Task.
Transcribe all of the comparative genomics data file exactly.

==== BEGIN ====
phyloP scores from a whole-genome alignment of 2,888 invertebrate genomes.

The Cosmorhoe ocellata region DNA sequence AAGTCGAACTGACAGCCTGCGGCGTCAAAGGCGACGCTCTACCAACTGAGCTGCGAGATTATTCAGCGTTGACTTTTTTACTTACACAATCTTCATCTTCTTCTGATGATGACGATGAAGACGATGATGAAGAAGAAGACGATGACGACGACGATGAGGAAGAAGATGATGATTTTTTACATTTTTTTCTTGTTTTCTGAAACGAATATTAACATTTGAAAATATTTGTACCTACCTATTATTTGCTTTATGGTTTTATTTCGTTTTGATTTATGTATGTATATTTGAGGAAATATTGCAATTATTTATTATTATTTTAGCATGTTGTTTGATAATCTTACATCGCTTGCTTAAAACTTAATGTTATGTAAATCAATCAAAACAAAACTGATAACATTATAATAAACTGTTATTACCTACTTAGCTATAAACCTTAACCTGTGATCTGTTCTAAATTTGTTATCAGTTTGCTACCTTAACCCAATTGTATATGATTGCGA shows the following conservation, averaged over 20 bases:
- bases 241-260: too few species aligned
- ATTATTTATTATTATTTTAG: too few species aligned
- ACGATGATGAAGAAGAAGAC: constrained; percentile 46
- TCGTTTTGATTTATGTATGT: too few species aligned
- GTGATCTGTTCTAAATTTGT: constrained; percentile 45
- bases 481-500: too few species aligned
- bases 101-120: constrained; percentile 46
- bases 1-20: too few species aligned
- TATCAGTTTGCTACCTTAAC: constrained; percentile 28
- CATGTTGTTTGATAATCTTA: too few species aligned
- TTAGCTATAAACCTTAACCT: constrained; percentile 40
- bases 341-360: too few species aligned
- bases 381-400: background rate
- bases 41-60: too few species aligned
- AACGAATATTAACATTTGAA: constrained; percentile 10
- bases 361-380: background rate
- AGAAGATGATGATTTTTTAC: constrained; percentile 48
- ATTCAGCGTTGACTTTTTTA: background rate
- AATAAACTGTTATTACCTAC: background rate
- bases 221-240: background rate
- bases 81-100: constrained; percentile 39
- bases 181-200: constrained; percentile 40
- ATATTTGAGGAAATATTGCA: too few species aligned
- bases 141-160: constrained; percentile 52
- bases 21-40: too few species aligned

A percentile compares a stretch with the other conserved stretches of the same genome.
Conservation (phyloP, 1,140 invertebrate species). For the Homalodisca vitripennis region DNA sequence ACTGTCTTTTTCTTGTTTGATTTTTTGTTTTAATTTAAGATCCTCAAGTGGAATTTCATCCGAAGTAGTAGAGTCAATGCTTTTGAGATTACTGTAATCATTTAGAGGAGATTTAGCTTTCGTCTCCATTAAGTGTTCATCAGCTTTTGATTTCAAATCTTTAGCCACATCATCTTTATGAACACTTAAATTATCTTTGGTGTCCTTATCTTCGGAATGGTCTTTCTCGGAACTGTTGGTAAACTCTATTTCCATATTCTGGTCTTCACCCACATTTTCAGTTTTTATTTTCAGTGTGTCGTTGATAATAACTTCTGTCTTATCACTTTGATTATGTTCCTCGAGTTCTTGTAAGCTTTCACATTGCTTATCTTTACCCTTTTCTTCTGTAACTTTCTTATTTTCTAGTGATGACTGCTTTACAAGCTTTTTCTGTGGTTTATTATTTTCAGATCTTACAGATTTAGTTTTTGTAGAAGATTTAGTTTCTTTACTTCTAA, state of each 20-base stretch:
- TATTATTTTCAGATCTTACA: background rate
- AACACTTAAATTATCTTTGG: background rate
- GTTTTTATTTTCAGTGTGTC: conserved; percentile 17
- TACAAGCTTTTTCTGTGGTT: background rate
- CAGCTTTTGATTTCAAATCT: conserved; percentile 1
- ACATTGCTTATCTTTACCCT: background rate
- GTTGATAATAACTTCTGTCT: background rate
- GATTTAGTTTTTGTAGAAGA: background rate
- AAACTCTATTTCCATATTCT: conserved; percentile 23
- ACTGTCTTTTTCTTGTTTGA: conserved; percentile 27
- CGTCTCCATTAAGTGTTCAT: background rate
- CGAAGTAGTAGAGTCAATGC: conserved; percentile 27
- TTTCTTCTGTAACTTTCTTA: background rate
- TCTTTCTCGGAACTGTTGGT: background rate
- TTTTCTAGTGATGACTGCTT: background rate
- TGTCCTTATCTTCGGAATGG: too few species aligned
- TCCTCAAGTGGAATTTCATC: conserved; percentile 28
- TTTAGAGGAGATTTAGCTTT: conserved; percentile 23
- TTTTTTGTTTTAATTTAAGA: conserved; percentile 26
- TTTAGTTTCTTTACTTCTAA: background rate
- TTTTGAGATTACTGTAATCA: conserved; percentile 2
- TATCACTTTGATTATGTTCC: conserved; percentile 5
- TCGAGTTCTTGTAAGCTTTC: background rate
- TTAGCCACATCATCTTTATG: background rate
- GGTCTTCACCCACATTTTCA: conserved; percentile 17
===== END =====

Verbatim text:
phyloP scores from a whole-genome alignment of 2,888 invertebrate genomes.

The Cosmorhoe ocellata region DNA sequence AAGTCGAACTGACAGCCTGCGGCGTCAAAGGCGACGCTCTACCAACTGAGCTGCGAGATTATTCAGCGTTGACTTTTTTACTTACACAATCTTCATCTTCTTCTGATGATGACGATGAAGACGATGATGAAGAAGAAGACGATGACGACGACGATGAGGAAGAAGATGATGATTTTTTACATTTTTTTCTTGTTTTCTGAAACGAATATTAACATTTGAAAATATTTGTACCTACCTATTATTTGCTTTATGGTTTTATTTCGTTTTGATTTATGTATGTATATTTGAGGAAATATTGCAATTATTTATTATTATTTTAGCATGTTGTTTGATAATCTTACATCGCTTGCTTAAAACTTAATGTTATGTAAATCAATCAAAACAAAACTGATAACATTATAATAAACTGTTATTACCTACTTAGCTATAAACCTTAACCTGTGATCTGTTCTAAATTTGTTATCAGTTTGCTACCTTAACCCAATTGTATATGATTGCGA shows the following conservation, averaged over 20 bases:
- bases 241-260: too few species aligned
- ATTATTTATTATTATTTTAG: too few species aligned
- ACGATGATGAAGAAGAAGAC: constrained; percentile 46
- TCGTTTTGATTTATGTATGT: too few species aligned
- GTGATCTGTTCTAAATTTGT: constrained; percentile 45
- bases 481-500: too few species aligned
- bases 101-120: constrained; percentile 46
- bases 1-20: too few species aligned
- TATCAGTTTGCTACCTTAAC: constrained; percentile 28
- CATGTTGTTTGATAATCTTA: too few species aligned
- TTAGCTATAAACCTTAACCT: constrained; percentile 40
- bases 341-360: too few species aligned
- bases 381-400: background rate
- bases 41-60: too few species aligned
- AACGAATATTAACATTTGAA: constrained; percentile 10
- bases 361-380: background rate
- AGAAGATGATGATTTTTTAC: constrained; percentile 48
- ATTCAGCGTTGACTTTTTTA: background rate
- AATAAACTGTTATTACCTAC: background rate
- bases 221-240: background rate
- bases 81-100: constrained; percentile 39
- bases 181-200: constrained; percentile 40
- ATATTTGAGGAAATATTGCA: too few species aligned
- bases 141-160: constrained; percentile 52
- bases 21-40: too few species aligned

A percentile compares a stretch with the other conserved stretches of the same genome.
Conservation (phyloP, 1,140 invertebrate species). For the Homalodisca vitripennis region DNA sequence ACTGTCTTTTTCTTGTTTGATTTTTTGTTTTAATTTAAGATCCTCAAGTGGAATTTCATCCGAAGTAGTAGAGTCAATGCTTTTGAGATTACTGTAATCATTTAGAGGAGATTTAGCTTTCGTCTCCATTAAGTGTTCATCAGCTTTTGATTTCAAATCTTTAGCCACATCATCTTTATGAACACTTAAATTATCTTTGGTGTCCTTATCTTCGGAATGGTCTTTCTCGGAACTGTTGGTAAACTCTATTTCCATATTCTGGTCTTCACCCACATTTTCAGTTTTTATTTTCAGTGTGTCGTTGATAATAACTTCTGTCTTATCACTTTGATTATGTTCCTCGAGTTCTTGTAAGCTTTCACATTGCTTATCTTTACCCTTTTCTTCTGTAACTTTCTTATTTTCTAGTGATGACTGCTTTACAAGCTTTTTCTGTGGTTTATTATTTTCAGATCTTACAGATTTAGTTTTTGTAGAAGATTTAGTTTCTTTACTTCTAA, state of each 20-base stretch:
- TATTATTTTCAGATCTTACA: background rate
- AACACTTAAATTATCTTTGG: background rate
- GTTTTTATTTTCAGTGTGTC: conserved; percentile 17
- TACAAGCTTTTTCTGTGGTT: background rate
- CAGCTTTTGATTTCAAATCT: conserved; percentile 1
- ACATTGCTTATCTTTACCCT: background rate
- GTTGATAATAACTTCTGTCT: background rate
- GATTTAGTTTTTGTAGAAGA: background rate
- AAACTCTATTTCCATATTCT: conserved; percentile 23
- ACTGTCTTTTTCTTGTTTGA: conserved; percentile 27
- CGTCTCCATTAAGTGTTCAT: background rate
- CGAAGTAGTAGAGTCAATGC: conserved; percentile 27
- TTTCTTCTGTAACTTTCTTA: background rate
- TCTTTCTCGGAACTGTTGGT: background rate
- TTTTCTAGTGATGACTGCTT: background rate
- TGTCCTTATCTTCGGAATGG: too few species aligned
- TCCTCAAGTGGAATTTCATC: conserved; percentile 28
- TTTAGAGGAGATTTAGCTTT: conserved; percentile 23
- TTTTTTGTTTTAATTTAAGA: conserved; percentile 26
- TTTAGTTTCTTTACTTCTAA: background rate
- TTTTGAGATTACTGTAATCA: conserved; percentile 2
- TATCACTTTGATTATGTTCC: conserved; percentile 5
- TCGAGTTCTTGTAAGCTTTC: background rate
- TTAGCCACATCATCTTTATG: background rate
- GGTCTTCACCCACATTTTCA: conserved; percentile 17